Net profit, retained earnings, net pay, the bottom line... you've undoubtedly heard these terms thrown around before. But did you know that they're all synonyms for net income? So let's figure out what net income is and the role it plays in your company's accounting.
In our What is an Accounting Transaction? post, we looked at a simple definition of income as an event that results in money flowing into your business. We also covered the profit = income - expenses equation. Everyone loves profits, and net income is crucial when it comes to measuring how profitable your business is during a given period of time.
Just like the profit equation above, there's also a simple equation for finding net income: net income = total revenue - total expenses. Essentially, you're taking your company's total earnings over the course of a given period (your total revenue), and deducting the cost of doing business (your expenses) and taxes. (Want to find out more about expenses? Of course you do. Check out What is an Expense in Accounting?)
The Bottom Line
Net income sometimes referred to as "the bottom line." Why, you ask? The answer, as it turns, out is pretty simple: it's because net income is found at the bottom of your income statement, on the very last line. (This is probably the most obvious moment in all of accounting.) It makes sense, then, that actions that increase your business' earnings (i.e., make your company more profitable) are good for the bottom line!
Revenues are called "top-line" figures, as they're listed first on the income statement, at the top of the page. Next, expenses (such as rent, cost of goods sold, utilities, and interest) are subtracted from these top-line amounts, which gives you your earnings before tax. Finally, taxes are deducted from this amount. And now you have your net income, your bottom line.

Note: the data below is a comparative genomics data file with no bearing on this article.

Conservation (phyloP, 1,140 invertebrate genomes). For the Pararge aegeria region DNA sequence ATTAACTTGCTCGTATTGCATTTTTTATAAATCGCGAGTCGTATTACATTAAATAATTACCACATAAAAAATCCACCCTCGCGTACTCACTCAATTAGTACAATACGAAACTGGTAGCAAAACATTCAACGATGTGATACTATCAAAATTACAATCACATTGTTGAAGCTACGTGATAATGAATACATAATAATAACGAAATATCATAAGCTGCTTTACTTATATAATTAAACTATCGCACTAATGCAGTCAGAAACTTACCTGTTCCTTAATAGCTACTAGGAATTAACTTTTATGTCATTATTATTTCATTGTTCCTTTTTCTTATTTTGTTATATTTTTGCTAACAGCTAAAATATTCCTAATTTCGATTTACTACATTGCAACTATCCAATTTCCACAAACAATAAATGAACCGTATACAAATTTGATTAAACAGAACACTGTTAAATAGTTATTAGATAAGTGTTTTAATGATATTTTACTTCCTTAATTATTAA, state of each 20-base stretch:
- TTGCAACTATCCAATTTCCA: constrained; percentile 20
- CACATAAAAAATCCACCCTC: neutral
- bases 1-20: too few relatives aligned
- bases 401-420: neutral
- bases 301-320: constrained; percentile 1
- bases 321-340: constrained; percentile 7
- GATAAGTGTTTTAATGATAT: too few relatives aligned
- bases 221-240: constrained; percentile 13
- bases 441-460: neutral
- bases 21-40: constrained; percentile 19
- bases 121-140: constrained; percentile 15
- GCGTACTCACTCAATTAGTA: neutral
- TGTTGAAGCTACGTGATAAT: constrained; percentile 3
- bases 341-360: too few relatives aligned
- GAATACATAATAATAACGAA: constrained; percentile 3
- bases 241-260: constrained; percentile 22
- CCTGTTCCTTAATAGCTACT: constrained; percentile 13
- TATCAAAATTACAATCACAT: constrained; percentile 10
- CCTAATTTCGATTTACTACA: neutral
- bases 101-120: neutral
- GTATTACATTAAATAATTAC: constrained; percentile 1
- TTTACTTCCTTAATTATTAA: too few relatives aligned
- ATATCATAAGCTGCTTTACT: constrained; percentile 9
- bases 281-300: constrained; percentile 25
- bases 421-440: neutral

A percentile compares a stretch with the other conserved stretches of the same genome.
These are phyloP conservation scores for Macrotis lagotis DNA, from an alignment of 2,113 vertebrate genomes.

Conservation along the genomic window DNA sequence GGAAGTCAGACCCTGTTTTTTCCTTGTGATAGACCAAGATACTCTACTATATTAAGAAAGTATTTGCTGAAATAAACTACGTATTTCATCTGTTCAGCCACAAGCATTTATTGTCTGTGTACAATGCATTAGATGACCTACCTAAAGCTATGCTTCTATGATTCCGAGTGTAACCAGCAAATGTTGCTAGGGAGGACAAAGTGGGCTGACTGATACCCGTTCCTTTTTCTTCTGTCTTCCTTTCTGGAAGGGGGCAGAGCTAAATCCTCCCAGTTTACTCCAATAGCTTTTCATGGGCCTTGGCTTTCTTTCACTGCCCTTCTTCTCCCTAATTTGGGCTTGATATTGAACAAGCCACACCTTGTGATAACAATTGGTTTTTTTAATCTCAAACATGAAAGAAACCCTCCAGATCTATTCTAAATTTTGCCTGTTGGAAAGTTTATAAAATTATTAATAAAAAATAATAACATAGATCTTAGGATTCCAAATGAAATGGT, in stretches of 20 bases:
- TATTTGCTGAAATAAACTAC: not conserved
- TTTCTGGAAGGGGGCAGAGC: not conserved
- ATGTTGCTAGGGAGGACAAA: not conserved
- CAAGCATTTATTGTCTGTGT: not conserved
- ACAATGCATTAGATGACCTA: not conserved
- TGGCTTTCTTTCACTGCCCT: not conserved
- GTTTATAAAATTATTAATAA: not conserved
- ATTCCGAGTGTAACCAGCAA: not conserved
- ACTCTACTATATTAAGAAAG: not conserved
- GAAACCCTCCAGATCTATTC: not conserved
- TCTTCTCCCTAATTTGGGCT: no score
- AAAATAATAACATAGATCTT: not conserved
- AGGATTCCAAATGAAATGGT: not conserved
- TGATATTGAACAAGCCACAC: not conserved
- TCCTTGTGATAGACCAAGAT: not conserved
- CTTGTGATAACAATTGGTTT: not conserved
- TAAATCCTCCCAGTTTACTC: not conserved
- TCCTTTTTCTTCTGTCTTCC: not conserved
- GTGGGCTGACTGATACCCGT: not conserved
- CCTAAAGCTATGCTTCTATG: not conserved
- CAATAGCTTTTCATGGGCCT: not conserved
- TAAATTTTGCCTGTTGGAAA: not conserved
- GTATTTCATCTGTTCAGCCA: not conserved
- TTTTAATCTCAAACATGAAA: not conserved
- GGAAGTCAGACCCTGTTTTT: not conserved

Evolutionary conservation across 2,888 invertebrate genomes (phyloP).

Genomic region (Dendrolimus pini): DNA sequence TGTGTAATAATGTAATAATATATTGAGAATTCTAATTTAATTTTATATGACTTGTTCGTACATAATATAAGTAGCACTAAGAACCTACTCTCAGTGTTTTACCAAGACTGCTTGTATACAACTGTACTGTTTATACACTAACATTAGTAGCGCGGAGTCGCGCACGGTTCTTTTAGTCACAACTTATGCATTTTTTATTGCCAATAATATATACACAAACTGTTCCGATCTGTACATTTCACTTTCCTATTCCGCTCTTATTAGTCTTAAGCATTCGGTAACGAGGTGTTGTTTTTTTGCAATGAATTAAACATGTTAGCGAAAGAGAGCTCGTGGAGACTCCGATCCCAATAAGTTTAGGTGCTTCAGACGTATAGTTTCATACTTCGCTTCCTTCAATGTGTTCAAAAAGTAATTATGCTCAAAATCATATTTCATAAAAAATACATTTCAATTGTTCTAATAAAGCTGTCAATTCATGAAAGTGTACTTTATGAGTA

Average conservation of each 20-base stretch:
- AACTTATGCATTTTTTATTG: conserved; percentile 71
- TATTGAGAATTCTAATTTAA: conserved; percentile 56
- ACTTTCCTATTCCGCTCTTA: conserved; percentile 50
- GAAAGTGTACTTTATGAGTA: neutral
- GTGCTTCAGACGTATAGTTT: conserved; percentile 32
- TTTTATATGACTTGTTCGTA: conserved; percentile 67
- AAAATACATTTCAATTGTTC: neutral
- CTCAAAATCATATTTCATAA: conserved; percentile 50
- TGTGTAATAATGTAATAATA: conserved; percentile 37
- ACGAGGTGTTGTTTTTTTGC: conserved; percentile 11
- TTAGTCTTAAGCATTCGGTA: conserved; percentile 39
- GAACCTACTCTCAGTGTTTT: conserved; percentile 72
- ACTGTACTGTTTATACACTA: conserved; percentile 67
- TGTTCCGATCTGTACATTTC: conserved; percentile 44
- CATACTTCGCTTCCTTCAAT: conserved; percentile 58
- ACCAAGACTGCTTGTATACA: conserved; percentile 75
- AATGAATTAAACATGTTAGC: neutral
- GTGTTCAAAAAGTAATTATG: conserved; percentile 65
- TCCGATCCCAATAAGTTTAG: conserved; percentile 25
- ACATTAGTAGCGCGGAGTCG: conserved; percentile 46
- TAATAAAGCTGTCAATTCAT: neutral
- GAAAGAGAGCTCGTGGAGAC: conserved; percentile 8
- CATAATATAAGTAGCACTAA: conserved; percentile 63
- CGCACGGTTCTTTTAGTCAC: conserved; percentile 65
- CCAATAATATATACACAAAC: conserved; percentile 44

How can you improve your company's bottom line? There's no universally magic answer, but these are the two main themes...
- Grow Your Revenues. This is also known as increasing "top-line" growth.
- Reduce Your Expenses. Translation: cut costs. An even more politically correct translation: "increase efficiency."
Why It Matters
Based on what we've seen so far, it should be clear that net income is a pretty important figure. All those entries and calculations are put into your income statement to arrive at this one number at the very bottom of the page. There's a good reason for that: net income is followed very closely by shareholders, as it's one of the main indicators of your business' profitability. When profits are low, the value of your shares will plummet. On the other hand, when your business is healthy and growing strong, stock prices will go up, meaning more profits are available to shareholders.
But even if you're not incorporated and don't have shareholders, tracking your net income, net income is still a crucial indicator of your company's financial progress. It's used in profitability ratio analysis to determine your profit margin. Suffice it to say, if you're interested in growing your business (and if you're reading this, you probably are!), it's important to have a good handle on concepts like net income so that you can accurately assess your company's financial health and plan for the future.
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